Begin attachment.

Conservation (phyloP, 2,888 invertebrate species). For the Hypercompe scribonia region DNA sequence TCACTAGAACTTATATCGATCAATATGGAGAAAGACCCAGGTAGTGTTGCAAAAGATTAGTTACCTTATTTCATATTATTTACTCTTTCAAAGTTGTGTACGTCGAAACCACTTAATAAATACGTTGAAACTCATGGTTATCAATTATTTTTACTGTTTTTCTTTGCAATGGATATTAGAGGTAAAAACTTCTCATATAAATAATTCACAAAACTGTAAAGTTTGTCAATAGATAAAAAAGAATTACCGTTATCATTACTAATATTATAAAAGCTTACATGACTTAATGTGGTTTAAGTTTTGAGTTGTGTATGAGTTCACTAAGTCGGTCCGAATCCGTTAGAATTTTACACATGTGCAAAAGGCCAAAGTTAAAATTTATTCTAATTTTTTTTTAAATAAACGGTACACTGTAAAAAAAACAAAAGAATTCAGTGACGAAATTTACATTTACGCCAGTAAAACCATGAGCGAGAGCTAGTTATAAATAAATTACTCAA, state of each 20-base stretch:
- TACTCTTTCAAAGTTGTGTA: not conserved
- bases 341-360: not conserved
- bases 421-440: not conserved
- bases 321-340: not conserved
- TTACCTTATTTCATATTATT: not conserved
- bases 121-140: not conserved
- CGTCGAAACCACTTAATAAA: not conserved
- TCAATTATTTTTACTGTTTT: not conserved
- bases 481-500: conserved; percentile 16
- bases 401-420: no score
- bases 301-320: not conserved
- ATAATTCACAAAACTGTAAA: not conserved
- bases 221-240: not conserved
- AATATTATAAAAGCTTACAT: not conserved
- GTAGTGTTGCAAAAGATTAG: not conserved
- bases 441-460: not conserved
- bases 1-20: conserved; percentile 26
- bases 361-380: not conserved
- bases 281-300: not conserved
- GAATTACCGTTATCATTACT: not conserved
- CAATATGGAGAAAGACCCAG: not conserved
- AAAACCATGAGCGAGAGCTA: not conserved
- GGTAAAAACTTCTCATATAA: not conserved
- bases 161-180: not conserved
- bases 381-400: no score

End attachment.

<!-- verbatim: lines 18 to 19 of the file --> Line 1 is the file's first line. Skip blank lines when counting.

- bases 1-20: conserved; percentile 26
- bases 361-380: not conserved